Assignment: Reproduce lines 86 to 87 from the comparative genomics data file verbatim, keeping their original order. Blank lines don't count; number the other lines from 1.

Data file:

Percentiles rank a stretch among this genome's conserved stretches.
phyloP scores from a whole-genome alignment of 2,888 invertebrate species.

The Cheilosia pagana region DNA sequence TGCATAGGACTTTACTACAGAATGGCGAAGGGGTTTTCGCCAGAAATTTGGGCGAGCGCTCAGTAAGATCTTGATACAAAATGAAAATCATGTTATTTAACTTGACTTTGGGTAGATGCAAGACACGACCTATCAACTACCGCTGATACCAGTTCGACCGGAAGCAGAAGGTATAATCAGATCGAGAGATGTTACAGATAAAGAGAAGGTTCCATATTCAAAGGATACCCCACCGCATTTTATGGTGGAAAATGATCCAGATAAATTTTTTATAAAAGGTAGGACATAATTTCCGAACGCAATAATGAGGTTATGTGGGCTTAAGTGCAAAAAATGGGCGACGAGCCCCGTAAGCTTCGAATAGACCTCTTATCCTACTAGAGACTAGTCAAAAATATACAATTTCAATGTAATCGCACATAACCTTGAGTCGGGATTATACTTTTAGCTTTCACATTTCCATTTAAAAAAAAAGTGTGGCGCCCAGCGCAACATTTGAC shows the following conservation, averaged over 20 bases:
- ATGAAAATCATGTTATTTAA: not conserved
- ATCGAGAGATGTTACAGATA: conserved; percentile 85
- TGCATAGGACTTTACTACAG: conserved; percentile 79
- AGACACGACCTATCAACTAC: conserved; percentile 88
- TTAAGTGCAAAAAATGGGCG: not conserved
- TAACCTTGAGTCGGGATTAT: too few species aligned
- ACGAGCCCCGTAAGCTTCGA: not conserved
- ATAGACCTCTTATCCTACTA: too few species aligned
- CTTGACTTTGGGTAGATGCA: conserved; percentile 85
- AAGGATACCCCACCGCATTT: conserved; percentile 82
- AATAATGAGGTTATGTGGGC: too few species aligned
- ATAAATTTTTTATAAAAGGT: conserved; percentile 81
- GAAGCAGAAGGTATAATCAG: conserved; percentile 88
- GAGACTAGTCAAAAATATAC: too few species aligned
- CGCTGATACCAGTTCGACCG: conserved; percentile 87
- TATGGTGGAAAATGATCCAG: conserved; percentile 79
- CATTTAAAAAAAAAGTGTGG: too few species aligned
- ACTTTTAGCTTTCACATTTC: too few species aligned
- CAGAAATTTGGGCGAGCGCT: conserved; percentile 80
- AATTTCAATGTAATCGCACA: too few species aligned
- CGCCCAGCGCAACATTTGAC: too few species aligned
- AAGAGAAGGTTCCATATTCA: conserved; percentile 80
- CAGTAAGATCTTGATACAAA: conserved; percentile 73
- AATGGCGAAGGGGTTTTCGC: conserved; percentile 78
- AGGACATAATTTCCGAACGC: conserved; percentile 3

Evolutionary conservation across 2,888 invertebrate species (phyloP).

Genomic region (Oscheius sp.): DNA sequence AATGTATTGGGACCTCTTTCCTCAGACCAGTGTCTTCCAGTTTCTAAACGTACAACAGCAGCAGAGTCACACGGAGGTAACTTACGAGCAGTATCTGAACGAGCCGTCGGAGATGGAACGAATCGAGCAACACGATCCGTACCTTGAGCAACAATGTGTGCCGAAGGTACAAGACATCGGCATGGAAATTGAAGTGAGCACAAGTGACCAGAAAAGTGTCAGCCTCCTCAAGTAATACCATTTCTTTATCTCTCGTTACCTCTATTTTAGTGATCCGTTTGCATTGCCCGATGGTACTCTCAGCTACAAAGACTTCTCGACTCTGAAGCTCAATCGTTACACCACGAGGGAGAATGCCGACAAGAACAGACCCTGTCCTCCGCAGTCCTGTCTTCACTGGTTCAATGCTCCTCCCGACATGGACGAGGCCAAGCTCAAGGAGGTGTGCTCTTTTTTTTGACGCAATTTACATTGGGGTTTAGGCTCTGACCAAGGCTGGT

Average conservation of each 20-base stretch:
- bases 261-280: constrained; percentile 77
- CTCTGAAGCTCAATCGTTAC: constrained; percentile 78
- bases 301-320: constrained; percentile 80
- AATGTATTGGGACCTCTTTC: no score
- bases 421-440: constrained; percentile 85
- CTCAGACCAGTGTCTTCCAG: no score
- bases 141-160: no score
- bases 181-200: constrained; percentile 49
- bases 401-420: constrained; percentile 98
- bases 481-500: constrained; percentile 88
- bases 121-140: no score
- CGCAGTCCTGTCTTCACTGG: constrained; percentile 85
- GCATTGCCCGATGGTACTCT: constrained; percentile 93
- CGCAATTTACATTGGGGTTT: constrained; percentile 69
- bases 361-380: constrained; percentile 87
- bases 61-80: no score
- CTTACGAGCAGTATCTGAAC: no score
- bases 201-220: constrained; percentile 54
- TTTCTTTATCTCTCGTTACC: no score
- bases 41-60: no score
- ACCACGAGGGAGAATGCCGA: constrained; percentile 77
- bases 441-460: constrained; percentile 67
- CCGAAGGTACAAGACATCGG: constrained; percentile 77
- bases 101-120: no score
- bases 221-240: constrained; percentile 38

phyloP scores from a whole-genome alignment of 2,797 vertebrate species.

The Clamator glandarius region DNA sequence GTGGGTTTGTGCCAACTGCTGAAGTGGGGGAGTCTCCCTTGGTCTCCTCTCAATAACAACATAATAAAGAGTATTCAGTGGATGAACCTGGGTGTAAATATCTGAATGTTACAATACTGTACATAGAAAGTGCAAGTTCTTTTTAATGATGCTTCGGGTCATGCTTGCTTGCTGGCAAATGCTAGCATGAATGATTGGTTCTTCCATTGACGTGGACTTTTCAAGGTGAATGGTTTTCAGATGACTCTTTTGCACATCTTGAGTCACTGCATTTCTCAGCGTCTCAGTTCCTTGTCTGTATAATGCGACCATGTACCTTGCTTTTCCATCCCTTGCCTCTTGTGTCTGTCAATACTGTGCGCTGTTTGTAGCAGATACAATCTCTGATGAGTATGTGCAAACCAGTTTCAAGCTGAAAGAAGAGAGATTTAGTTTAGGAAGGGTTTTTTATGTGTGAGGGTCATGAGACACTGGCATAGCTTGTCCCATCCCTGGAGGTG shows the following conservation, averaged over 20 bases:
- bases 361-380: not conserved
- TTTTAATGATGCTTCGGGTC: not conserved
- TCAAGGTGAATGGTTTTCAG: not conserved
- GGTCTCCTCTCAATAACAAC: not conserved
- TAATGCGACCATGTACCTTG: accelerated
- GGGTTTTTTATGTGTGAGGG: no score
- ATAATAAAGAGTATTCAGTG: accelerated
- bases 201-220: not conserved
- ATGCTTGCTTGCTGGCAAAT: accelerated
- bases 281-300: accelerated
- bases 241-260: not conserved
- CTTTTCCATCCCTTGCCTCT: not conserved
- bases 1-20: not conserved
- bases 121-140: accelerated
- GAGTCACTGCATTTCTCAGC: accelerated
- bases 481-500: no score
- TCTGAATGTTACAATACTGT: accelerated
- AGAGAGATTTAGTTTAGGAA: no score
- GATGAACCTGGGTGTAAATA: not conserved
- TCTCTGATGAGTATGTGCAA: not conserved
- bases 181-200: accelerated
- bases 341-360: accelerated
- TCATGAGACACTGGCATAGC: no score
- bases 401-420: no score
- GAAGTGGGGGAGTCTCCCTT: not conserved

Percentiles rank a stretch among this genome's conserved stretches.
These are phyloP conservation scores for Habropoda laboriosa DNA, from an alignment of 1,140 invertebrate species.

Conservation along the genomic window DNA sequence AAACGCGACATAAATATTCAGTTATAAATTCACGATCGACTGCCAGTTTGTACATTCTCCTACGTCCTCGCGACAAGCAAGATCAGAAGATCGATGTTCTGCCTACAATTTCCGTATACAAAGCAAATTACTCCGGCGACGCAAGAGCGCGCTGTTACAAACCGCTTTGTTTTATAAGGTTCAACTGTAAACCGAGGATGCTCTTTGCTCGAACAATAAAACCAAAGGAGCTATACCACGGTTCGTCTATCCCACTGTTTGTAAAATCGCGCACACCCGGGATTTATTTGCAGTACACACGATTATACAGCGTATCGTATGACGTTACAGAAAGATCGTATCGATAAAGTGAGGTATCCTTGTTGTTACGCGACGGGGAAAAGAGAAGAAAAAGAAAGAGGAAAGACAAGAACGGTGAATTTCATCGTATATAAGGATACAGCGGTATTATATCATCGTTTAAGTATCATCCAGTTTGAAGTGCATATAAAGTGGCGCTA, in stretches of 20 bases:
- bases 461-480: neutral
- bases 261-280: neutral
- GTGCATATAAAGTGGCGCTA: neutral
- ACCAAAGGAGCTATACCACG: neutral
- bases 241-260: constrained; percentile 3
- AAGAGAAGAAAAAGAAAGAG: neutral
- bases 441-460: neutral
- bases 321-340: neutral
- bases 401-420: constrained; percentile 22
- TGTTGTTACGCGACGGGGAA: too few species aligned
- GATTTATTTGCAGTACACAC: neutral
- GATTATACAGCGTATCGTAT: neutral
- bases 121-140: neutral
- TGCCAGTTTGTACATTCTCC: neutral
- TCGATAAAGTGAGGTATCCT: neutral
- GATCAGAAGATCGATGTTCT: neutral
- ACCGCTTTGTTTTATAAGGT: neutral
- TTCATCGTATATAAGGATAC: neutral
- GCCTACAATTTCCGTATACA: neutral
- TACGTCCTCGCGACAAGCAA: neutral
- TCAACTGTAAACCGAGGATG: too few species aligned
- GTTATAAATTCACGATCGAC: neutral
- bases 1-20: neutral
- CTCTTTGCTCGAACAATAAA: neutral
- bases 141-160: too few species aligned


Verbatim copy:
Conservation along the genomic window DNA sequence AAACGCGACATAAATATTCAGTTATAAATTCACGATCGACTGCCAGTTTGTACATTCTCCTACGTCCTCGCGACAAGCAAGATCAGAAGATCGATGTTCTGCCTACAATTTCCGTATACAAAGCAAATTACTCCGGCGACGCAAGAGCGCGCTGTTACAAACCGCTTTGTTTTATAAGGTTCAACTGTAAACCGAGGATGCTCTTTGCTCGAACAATAAAACCAAAGGAGCTATACCACGGTTCGTCTATCCCACTGTTTGTAAAATCGCGCACACCCGGGATTTATTTGCAGTACACACGATTATACAGCGTATCGTATGACGTTACAGAAAGATCGTATCGATAAAGTGAGGTATCCTTGTTGTTACGCGACGGGGAAAAGAGAAGAAAAAGAAAGAGGAAAGACAAGAACGGTGAATTTCATCGTATATAAGGATACAGCGGTATTATATCATCGTTTAAGTATCATCCAGTTTGAAGTGCATATAAAGTGGCGCTA, in stretches of 20 bases:
- bases 461-480: neutral